June 20th is World Refugee Day (churches will observe it Sunday June 15 or 22). The first time I heard about WRD was in Dadaab, Kenya – now earth’s largest refugee camp with 500,000 of the planet’s 15 million internationally displaced people (there’s another 30 million internally displaced).
In May 1996 I found myself at the UN’s main office in Dadaab (not New York) with organizational heads planning WRD activities. There I was representing CBM with reps from UNHCR, CARE, GTZ, IRC/RC, MSF and IOM.
It all seemed so foreign, so far from home (the acronyms didn’t help). WRD was obviously something to be observed in Africa near an actual camp. I adjusted that perception after we moved to Nairobi and WRD remained on our annual calendar – but then again most of our neighbourhood and friends were still refugees.
I assumed we’d seen our last WRD on June 20, 2011 – six days before we returned permanently to Canada. But no. By June 20, 2012 my wife Kelly was working as a settlement counsellor for government assisted refugees in Saint John and on June 20, 2013 I (as CABC’s Refugee Coordinator) was addressing a small crowd that had gathered for WRD in an uptown Saint John shopping centre.
That’s when it hit me. There had come here. Worlds I thought would never meet had collided. Yesterday I was having tea with a man from Iran who was imprisoned and tortured there and who landed here just last week. The day before Kelly had to tell Yusuf, a Somali from Dadaab, that the dentist (who’s also our dentist) can’t save any of his teeth – fairly devastating news for most 35 year-olds but not for a refugee who’s survived worse.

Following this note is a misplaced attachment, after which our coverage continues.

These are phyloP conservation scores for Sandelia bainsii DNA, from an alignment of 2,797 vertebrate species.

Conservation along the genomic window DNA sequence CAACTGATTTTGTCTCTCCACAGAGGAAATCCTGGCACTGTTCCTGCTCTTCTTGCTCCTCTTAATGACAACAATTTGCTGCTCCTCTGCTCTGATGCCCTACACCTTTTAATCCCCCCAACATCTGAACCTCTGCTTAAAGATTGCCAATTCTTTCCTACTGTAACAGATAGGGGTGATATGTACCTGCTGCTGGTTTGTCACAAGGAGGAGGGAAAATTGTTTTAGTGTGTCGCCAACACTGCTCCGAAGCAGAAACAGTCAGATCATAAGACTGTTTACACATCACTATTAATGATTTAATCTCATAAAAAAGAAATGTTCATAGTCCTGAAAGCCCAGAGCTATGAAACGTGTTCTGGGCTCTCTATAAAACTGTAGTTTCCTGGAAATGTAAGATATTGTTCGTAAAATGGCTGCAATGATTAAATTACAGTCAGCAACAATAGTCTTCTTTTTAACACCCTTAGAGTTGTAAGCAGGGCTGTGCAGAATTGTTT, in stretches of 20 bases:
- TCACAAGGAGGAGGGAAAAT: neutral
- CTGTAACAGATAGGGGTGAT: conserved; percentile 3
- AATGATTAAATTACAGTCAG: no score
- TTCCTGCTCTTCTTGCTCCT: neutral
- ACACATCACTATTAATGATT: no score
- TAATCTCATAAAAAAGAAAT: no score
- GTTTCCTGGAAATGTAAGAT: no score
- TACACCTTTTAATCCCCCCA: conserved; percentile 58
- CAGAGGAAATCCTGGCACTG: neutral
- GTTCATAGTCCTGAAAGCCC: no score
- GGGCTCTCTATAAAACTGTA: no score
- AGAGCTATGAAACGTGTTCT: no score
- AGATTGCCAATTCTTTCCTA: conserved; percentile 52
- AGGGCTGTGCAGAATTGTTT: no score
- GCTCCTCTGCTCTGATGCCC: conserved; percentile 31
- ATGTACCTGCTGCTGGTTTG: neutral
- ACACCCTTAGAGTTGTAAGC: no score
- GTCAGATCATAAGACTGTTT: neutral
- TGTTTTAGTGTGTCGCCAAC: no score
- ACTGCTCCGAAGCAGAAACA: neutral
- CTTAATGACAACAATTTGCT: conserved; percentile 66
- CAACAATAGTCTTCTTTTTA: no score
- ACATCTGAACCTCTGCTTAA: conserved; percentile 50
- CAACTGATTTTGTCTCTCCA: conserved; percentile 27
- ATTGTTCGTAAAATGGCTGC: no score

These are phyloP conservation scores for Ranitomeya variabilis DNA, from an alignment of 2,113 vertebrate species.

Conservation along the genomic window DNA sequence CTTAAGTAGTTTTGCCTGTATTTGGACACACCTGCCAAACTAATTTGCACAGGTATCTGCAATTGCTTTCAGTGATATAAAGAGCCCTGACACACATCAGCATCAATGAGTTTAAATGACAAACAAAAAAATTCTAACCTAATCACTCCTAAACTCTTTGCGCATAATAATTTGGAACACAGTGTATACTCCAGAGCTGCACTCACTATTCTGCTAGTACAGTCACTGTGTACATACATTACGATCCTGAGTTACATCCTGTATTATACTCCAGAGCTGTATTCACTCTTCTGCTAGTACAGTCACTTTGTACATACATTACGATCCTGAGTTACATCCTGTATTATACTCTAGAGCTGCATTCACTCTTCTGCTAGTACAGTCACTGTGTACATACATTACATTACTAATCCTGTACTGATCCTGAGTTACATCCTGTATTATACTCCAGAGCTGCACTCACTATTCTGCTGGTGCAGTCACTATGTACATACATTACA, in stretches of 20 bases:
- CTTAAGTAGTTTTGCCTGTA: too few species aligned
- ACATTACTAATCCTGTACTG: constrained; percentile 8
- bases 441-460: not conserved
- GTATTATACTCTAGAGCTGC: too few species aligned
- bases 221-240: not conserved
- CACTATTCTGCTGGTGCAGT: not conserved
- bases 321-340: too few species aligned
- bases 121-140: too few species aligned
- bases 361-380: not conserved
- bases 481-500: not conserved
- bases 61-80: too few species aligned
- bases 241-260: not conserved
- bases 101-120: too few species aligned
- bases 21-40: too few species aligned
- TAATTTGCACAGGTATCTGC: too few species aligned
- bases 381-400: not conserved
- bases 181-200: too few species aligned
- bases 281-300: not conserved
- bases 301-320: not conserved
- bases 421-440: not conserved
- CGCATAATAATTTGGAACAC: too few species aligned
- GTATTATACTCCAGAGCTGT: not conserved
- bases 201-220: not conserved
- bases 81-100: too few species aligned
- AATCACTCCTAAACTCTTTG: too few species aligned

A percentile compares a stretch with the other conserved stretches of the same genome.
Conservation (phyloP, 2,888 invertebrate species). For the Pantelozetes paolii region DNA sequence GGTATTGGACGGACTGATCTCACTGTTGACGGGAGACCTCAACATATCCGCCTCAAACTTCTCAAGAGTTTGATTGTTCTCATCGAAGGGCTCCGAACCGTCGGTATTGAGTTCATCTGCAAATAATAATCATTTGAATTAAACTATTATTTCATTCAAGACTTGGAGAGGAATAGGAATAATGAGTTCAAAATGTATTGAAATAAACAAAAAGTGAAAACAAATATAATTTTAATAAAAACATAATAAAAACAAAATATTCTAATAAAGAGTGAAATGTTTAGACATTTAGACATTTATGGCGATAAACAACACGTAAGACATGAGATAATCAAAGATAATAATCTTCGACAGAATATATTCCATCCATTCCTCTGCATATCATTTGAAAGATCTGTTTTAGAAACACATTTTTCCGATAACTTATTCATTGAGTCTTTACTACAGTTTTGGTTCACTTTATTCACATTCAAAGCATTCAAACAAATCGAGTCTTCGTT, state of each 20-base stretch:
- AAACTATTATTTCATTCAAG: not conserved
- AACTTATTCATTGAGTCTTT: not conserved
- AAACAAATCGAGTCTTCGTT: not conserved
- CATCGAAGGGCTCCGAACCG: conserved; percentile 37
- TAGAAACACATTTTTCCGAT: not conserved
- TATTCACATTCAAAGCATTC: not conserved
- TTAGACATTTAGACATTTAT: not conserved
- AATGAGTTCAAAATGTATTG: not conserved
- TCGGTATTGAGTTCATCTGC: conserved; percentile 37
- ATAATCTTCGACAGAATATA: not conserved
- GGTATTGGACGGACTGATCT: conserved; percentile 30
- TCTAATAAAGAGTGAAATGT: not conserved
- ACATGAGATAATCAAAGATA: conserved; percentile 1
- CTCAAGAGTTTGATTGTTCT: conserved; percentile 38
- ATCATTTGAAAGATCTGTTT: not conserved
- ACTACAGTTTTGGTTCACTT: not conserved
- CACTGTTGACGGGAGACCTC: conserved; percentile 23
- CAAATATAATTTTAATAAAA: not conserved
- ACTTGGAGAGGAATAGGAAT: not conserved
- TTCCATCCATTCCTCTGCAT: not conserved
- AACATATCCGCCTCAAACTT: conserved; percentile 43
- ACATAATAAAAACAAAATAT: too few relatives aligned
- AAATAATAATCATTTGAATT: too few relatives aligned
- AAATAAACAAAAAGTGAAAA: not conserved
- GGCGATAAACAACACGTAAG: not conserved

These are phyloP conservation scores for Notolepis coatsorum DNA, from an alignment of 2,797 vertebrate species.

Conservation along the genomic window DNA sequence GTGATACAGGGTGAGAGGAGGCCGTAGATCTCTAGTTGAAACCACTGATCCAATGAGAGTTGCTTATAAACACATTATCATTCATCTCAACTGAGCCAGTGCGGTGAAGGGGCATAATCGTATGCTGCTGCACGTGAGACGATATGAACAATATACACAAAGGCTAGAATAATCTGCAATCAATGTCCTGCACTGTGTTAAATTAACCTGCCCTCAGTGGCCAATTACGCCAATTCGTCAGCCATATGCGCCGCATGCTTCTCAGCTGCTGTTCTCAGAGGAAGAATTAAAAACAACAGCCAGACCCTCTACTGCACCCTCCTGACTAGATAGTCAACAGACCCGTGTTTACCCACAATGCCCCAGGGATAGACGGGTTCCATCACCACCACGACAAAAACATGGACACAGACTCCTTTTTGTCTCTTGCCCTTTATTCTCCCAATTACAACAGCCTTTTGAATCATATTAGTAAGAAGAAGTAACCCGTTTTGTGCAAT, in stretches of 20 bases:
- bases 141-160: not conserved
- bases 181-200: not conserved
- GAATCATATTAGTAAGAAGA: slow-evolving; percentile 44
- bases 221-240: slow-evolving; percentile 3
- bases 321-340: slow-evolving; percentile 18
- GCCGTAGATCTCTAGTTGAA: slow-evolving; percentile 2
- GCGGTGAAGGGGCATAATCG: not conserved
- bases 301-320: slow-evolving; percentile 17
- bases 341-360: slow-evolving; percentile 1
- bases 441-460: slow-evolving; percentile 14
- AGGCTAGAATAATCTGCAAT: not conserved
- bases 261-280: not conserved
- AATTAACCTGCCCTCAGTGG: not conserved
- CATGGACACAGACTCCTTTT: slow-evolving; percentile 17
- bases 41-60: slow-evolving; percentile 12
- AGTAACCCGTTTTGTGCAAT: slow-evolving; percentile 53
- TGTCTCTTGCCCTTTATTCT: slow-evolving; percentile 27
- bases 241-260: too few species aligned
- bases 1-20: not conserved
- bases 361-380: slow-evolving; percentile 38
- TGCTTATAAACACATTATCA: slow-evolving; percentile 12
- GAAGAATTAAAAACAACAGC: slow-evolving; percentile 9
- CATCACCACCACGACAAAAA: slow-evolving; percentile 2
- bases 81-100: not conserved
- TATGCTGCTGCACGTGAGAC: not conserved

Part of us wants the worlds to remain separate, but I’m glad they’re not. We need each other.
As G. K. Chesterton said, “We’re all in the same boat on a stormy sea and we owe each other a terrible loyalty.”
Yes, we need to give help to one another (Canadians can offer a refugee enough peace, prosperity, acceptance and assistance for a new start). But we also need to receive help from one another.
Refugees, whether neglected in camps, nervously nestled in cities or newly arrived in Canada, have much to offer. They’ve shown me that most things in this life – possessions, health, home, friends, family and teeth are temporary and that our joy does not depend on any of them. Not all refugees are joyful. Some are still scrambling and searching. But some have found it, for some have found Jesus, who was also a refugee and who is here and there.
Thankfully there wants to come and has come here. If by any means you can take advantage of those facts, go for it. (FYI – I just received a sponsorship request for 2 Christian Iraqi women who are vulnerable, in danger and travel ready – the Canadian government will cover their first 6 months expenses – they just need a host community).